ever try to hold down a rooster head when it's still kicking and flopping around on the chopping block.. slipping and sliding around in a puddle of blood while a crazy German woman is swinging an axe at ya?...
trust me.. when you're starting this at 3 years of age it really leaves an impression on ya!
(yup.. at 3 years old I had to start with the butchering and gutting of birds... my mom believed kids needed to earn their keep)

I don't have poultry.. I have mini feathered velociraptors
Emu Hatch 2013-2014    Emu Hatch 2013   Emu Hatch 2012   Hatching Muscovy Eggs  Turkey Incubation and Hatching

Sexing Emu Chicks   Our Hoop Coop build   Blowing Out Emu Eggs for Crafting 

 

My Swap Page     

I ignore Trolls, so if I suddenly stop talking to you, it's not that you have won, you're just not worth the effort

Reply

I don't have poultry.. I have mini feathered velociraptors
Emu Hatch 2013-2014    Emu Hatch 2013   Emu Hatch 2012   Hatching Muscovy Eggs  Turkey Incubation and Hatching

Sexing Emu Chicks   Our Hoop Coop build   Blowing Out Emu Eggs for Crafting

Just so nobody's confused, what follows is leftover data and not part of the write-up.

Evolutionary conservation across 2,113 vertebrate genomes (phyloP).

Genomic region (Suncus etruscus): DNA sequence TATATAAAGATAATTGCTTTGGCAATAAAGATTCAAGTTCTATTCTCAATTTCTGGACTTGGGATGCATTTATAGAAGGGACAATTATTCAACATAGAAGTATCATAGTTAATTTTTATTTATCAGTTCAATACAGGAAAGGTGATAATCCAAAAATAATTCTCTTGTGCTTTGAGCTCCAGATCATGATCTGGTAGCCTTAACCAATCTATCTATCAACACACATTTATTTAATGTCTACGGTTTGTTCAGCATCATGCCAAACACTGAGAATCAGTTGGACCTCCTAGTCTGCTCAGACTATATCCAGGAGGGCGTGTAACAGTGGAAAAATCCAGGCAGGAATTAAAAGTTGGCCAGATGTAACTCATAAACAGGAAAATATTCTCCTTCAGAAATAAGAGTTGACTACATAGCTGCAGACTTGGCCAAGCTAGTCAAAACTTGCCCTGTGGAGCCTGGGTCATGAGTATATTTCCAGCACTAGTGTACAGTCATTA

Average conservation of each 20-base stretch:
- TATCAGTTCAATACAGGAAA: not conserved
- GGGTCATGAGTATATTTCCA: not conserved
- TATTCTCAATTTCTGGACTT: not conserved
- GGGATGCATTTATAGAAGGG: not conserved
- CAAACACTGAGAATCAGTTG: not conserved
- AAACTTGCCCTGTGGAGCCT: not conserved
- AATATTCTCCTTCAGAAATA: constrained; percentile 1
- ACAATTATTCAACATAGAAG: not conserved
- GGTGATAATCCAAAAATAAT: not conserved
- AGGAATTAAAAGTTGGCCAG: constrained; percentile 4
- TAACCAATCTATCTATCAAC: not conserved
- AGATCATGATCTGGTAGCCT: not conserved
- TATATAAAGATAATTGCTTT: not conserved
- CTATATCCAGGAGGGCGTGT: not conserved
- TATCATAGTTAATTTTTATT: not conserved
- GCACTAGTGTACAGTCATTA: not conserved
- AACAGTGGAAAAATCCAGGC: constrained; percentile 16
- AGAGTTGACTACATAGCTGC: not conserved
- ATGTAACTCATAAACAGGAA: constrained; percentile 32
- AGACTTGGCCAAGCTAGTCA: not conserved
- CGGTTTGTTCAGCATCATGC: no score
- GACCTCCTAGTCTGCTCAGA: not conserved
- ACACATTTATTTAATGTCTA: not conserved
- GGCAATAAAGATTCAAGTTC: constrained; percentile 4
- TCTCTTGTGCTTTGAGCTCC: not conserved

My Swap Page     

I ignore Trolls, so if I suddenly stop talking to you, it's not that you have won, you're just not worth the effort

Reply
post #19 of 19

Hanging for a week without gutting? Yikes!sickbyc
Why not gut and then hang? That's what most hunters do. Better to cool off the insides quickly and avoid meat going bad.

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OEGBs, Three Egyptian Fayoumis, Two Silver Leghorns, 2 Sicilian Buttercups, 2 Golden Penciled Hamburgs, EEs,production reds, Cornish Xs and red broilers,a Doberman, a teenaged chihuahua and a papillon, one TB gelding (rescue), and my matriarch Paint mare with her daughter and son (gelding), plus one wonderful husband who puts up with me